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Author ORCID Identifier



Open Access Dissertation

Document Type


Degree Name

Doctor of Philosophy (PhD)

Degree Program


Year Degree Awarded


Month Degree Awarded


First Advisor

Jennifer Randall

Second Advisor

Stephen G. Sireci

Third Advisor

Jonathan D. Rosa

Subject Categories

Anthropological Linguistics and Sociolinguistics | Bilingual, Multilingual, and Multicultural Education | Educational Assessment, Evaluation, and Research | Educational Methods | Other Linguistics | Science and Mathematics Education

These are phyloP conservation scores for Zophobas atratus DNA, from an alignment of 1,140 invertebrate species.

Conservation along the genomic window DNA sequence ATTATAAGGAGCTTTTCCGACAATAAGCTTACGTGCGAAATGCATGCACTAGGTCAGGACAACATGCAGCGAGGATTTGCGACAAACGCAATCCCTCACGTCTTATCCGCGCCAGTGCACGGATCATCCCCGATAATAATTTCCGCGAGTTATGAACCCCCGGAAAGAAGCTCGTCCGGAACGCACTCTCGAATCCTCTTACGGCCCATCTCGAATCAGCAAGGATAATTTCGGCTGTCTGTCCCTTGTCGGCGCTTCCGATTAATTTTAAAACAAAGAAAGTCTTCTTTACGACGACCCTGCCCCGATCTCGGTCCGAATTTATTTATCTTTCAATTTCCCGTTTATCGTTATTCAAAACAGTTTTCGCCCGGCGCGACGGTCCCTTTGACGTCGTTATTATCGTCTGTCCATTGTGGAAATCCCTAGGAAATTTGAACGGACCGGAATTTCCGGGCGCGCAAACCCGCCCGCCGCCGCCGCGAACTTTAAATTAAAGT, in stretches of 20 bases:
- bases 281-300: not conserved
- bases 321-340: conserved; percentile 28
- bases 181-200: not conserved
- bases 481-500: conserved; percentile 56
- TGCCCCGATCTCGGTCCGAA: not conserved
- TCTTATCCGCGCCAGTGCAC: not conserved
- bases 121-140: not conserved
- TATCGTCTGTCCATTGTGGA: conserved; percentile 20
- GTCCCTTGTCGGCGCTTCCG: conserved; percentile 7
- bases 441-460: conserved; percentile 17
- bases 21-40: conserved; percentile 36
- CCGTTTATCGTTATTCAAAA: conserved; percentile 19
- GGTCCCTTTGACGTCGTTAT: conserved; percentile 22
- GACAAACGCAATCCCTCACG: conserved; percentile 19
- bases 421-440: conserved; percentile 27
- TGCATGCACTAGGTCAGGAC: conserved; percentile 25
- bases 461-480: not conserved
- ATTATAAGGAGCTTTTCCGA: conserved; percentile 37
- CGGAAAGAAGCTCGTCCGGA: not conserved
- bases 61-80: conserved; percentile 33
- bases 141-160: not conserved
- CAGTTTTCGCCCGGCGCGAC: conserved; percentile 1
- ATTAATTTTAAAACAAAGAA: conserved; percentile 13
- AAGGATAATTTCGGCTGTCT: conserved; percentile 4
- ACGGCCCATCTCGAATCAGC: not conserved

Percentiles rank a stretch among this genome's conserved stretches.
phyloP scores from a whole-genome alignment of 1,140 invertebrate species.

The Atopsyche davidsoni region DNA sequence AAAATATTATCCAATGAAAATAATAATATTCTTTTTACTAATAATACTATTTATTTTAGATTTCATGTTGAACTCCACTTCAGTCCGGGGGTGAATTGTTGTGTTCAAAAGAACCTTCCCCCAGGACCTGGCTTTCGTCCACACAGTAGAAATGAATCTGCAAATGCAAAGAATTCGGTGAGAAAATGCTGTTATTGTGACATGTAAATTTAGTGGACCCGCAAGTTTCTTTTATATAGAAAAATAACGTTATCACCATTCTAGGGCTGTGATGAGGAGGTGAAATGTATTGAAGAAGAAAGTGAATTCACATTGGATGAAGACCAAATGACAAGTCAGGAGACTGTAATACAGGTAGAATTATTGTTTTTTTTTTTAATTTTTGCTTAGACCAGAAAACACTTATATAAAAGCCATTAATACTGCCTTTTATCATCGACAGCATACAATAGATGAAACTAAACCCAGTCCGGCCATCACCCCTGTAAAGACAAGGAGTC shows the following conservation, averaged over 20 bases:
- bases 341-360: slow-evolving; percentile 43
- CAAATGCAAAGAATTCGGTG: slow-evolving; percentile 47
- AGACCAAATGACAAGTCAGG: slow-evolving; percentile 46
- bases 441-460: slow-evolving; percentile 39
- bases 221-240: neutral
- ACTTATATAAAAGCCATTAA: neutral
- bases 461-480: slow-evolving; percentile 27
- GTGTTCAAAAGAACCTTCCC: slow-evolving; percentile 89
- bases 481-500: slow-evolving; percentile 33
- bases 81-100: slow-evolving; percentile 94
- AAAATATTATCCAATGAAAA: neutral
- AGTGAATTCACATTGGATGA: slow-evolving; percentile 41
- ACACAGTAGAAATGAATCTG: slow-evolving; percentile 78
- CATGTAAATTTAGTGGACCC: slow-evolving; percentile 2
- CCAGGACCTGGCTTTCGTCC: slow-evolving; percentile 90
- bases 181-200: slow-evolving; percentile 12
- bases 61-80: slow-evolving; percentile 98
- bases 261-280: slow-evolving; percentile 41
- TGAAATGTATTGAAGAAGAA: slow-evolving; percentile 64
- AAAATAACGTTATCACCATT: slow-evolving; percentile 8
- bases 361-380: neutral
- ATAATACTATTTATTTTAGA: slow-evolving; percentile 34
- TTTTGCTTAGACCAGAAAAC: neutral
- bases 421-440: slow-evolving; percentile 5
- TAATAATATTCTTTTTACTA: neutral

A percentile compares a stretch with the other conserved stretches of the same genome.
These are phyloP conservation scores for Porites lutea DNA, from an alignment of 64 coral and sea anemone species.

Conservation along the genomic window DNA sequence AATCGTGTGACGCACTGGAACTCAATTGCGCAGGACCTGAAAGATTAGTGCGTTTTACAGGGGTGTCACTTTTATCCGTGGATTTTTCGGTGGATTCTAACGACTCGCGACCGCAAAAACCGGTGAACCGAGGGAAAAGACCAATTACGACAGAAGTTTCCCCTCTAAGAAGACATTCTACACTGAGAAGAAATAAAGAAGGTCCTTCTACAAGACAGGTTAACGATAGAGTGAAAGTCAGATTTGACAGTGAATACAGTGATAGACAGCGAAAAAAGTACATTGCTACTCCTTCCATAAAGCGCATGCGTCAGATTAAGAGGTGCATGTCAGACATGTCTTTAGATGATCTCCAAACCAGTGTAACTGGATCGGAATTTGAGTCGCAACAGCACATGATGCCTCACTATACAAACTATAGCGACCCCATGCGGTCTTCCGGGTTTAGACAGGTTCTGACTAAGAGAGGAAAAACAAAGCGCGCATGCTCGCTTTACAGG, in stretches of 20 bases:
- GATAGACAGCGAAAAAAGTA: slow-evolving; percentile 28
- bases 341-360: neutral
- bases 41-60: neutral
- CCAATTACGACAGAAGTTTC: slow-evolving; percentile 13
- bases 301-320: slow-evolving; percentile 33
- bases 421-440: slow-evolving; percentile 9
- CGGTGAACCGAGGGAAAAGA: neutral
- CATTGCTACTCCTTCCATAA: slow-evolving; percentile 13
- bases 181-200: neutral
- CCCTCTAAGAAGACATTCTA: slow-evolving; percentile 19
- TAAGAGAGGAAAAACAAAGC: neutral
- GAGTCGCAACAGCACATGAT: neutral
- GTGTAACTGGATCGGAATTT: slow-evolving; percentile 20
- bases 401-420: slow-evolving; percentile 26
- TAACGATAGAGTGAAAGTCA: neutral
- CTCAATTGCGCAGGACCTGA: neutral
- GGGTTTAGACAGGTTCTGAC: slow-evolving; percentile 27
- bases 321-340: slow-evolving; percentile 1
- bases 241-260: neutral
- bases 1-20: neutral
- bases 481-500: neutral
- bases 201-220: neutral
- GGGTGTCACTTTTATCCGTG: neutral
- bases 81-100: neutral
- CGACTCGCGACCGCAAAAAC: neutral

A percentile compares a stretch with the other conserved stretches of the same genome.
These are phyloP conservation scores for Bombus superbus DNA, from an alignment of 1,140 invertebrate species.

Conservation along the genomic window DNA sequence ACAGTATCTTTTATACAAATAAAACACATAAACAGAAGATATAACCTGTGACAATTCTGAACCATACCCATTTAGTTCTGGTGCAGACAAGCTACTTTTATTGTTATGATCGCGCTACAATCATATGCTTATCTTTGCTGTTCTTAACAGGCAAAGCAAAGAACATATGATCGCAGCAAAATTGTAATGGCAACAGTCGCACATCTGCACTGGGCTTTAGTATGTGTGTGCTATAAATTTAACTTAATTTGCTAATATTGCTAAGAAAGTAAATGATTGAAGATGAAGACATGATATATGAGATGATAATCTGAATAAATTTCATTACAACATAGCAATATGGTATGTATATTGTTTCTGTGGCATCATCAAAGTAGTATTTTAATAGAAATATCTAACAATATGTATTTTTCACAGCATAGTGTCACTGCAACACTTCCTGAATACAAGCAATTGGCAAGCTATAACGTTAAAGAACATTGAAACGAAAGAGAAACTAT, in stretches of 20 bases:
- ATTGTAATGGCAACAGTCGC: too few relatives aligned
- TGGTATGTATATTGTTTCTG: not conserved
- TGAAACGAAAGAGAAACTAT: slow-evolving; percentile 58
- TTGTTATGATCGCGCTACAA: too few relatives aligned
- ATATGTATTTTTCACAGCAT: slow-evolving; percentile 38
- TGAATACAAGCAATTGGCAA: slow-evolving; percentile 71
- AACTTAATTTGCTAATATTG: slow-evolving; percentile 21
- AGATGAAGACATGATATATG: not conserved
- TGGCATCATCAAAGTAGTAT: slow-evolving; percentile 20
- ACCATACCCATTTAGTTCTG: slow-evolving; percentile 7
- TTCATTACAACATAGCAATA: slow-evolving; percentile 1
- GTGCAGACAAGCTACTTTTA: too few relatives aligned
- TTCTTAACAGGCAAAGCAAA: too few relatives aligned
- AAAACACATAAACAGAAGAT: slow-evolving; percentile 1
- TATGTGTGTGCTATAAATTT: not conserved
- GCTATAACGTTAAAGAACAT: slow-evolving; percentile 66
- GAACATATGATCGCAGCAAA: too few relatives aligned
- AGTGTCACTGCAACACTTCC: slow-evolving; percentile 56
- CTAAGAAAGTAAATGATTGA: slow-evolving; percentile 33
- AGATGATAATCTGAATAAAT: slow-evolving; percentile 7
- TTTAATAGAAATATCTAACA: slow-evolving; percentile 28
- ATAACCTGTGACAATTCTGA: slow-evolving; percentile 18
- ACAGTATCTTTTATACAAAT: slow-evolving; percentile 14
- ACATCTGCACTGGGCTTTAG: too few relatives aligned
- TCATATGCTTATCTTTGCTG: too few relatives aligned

Translanguaging is a view around languages that normalizes diglossia without separation: the linguistic resources of the bilinguals are considered one integrated system. Translanguaging is also a language practice of bilinguals, who select features from their entire linguistic repertoire to make sense of the world around them. Translanguaging is widely used by students and teachers in the bilingual classroom, as it allows students to build upon their entire set of resources, enhance learning outcomes, perform identities, and develop their languages even further. However, translanguaging is rarely used in assessments of bilinguals. Assessments of bilinguals, especially large-scale tests, are typically monolingual in focus and not appropriate for a large portion of the population, who cannot perform as one or two monolinguals. While psychometricians and test developers have spent large amount of resources in developing and testing linguistic accommodations, their efforts are not entirely solving the problems faced by bilinguals. Translanguaging is a framework that may overcome the limitations of linguistic accommodations. However, there is few research on how to properly implement translanguaging in assessments, particularly, in content assessments. The purpose of this work was to evaluate the effectiveness and appropriateness of implementing a translingual administration of the EGMA assessment in the region of Mbandaka, in the Democratic Republic of the Congo. Using a mixed-methods design, I looked at the effect of translanguaging on scores and the alignment of the framework with the classroom practices enounced by teachers. The results of this study show that the translingual version of the EGMA had a positive effect on the scores of girls who identified as bilinguals, and improved the reliability estimates of all the tasks. The results also show that the translingual EGMA is more appropriate for the context of Mbandaka, yet there are characteristics that prevent us from considering the test fully appropriate for the region. Further research must shed light on the particular aspects of the translingual administration that explained the improvements observed in this study. Future studies should also clarify potential routes to a better and more effective implementation of translanguaging in content assessments.